"I'm dumb", "I can't do anything right", "You think I'm stupid", "My brain doesn't do the right thing". If you have ever heard your child say these words out loud as they make a mistake during homework or playtime, then I'm sure your heart breaks just like mine everytime my son says them. It was with both pain and surprise that I would ask my 6 yr old son, "Why would you think that about yourself?"
Parenthood is an incredibly humbling experience if you allow it to be. My 6 yr old son has been the best teacher I have had in this life. By observing him and by truly listening to him I have learned more about myself, relationships, and life in general. I didn't know I was much of a perfectionist parent till very recently when my son began saying these words out loud in school. I have always known that my son is a perfectionist child. My husband and I tried our best to give him the mechanisms to cope with his frustrations at home when things were not going his way. But we can't be at school with him every day, constantly reminding him to breathe or walk away. After his teacher shared her observations with me, I was forced to reflect and ask myself "What am I doing? What am I saying? How can I help him?" The following is a list of what I have learned- and continue to learn- about parenting my perfectionist child:
- Set the example: It's not enough to say to my son "It's ok to make mistakes", I have to live this motto every day in front of my child. I started working from home recently and my son now sees me in my work environment. When my laptop freezes mid-project, instead of saying "stupid computer..." like before I now close it and turn my chair to face the window and breathe. When I make mistakes around the house I am also more mindful of my son being a witness to my actions and I say "oh well, I'm still learning. It will be better next time" as I walk away for a moment or watch an instructional video to improve my skills. This is hard, so very hard for me. I don't like having to start over on a project. But nothing can be done, time machines are a fantasy, we move forward.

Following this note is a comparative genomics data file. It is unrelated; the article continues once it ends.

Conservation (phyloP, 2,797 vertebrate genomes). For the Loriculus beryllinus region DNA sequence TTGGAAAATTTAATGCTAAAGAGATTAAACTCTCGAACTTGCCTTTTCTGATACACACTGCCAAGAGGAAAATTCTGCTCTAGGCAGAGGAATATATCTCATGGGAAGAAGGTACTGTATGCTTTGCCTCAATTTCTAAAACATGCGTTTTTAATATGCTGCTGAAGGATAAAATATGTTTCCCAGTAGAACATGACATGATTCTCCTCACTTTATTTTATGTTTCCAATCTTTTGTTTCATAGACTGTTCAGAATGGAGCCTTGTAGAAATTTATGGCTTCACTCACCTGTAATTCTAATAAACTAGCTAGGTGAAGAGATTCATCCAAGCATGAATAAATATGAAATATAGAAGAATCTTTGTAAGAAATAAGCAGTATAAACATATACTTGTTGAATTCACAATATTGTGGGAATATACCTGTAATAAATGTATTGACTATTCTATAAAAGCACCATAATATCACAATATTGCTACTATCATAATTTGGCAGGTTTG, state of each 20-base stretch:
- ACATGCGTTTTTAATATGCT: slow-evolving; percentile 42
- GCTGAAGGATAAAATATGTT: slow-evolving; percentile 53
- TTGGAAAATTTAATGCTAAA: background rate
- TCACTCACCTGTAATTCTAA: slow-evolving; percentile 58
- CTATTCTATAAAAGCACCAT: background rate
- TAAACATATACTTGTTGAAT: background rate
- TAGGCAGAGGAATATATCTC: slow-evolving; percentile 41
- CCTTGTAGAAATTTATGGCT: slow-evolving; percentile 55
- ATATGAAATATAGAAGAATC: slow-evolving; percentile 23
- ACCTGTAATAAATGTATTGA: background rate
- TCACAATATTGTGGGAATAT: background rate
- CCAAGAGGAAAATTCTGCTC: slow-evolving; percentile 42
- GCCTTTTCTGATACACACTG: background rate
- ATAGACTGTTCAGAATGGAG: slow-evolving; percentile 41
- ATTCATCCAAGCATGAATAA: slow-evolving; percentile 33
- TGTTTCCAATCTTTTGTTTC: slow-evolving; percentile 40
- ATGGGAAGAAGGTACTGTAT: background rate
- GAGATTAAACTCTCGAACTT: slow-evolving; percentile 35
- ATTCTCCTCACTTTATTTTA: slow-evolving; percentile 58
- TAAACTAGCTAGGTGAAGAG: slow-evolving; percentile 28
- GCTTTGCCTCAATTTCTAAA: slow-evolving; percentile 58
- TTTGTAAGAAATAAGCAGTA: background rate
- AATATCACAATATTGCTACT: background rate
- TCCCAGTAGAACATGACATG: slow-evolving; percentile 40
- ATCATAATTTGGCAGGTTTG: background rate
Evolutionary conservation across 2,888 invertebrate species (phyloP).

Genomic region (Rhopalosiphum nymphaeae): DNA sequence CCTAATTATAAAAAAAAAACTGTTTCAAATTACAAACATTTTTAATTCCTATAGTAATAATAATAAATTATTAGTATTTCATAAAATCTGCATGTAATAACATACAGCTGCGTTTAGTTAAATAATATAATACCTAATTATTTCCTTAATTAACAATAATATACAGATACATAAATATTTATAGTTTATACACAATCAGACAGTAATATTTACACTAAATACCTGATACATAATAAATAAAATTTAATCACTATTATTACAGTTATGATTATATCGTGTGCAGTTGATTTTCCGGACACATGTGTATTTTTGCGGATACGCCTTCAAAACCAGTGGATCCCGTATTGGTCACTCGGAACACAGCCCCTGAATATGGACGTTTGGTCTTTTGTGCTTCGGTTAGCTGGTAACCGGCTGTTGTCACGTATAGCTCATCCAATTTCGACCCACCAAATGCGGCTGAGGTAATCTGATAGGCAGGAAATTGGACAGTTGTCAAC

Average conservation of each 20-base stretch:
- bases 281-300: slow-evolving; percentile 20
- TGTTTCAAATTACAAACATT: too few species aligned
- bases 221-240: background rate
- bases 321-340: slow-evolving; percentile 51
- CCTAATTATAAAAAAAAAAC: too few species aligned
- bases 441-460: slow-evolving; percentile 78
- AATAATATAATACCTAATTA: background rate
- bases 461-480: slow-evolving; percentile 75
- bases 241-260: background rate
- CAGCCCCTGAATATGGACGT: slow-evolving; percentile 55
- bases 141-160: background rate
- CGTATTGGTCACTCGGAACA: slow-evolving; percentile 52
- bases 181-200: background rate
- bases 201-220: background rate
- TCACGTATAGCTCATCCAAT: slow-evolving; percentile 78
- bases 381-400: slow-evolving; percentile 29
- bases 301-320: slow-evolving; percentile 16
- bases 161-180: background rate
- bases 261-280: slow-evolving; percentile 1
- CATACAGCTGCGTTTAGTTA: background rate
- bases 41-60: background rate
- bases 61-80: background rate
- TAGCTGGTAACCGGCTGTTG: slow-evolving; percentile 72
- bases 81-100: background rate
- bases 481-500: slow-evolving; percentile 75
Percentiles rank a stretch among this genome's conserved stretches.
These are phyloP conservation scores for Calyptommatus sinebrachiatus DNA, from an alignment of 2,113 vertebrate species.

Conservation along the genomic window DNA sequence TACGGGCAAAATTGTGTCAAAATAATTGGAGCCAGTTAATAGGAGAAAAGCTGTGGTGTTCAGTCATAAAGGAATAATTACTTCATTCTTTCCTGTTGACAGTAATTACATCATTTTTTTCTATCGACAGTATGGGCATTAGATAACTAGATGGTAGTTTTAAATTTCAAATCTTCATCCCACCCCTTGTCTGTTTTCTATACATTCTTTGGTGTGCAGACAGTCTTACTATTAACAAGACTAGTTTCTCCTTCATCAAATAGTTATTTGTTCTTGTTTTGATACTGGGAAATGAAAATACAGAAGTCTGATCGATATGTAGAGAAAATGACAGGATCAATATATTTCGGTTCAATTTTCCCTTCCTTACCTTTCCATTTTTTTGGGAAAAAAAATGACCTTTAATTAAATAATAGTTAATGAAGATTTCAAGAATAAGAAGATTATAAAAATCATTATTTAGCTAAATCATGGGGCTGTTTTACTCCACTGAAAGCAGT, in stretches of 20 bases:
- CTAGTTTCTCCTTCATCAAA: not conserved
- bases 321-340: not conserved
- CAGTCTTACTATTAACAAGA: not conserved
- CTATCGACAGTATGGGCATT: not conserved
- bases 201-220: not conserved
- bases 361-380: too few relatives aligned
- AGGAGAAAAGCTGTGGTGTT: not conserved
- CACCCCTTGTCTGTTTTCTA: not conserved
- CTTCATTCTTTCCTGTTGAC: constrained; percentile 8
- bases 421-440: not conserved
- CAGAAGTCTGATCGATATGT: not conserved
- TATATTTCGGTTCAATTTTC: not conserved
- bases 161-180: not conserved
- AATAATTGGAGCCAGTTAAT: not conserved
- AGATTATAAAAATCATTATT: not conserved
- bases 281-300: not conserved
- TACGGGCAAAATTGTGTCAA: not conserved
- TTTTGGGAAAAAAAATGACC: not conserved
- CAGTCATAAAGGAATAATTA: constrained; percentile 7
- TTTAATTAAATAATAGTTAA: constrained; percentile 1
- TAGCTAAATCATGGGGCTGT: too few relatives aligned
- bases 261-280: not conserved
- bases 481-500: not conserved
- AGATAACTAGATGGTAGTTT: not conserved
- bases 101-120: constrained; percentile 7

- Praise actions: I am very aware now of how many times I used to praise my son by saying "That's perfect! I love it!" every time he did something right. Research shows that positive reinforcement is a more effective method of discipline. But positive reinforcement is more than "Good Job" and "Way to go!". In order for this method to be effective with my son, I now say "I really like how you took your time to write that J", "You worked so hard to make your bed. It looks wonderful!". More words and more work but it has paid off. The more I give specific praise, the more I am seeing my son continue to model these desired behaviors. It's not about the result being perfect, it's about how hard we work in the process.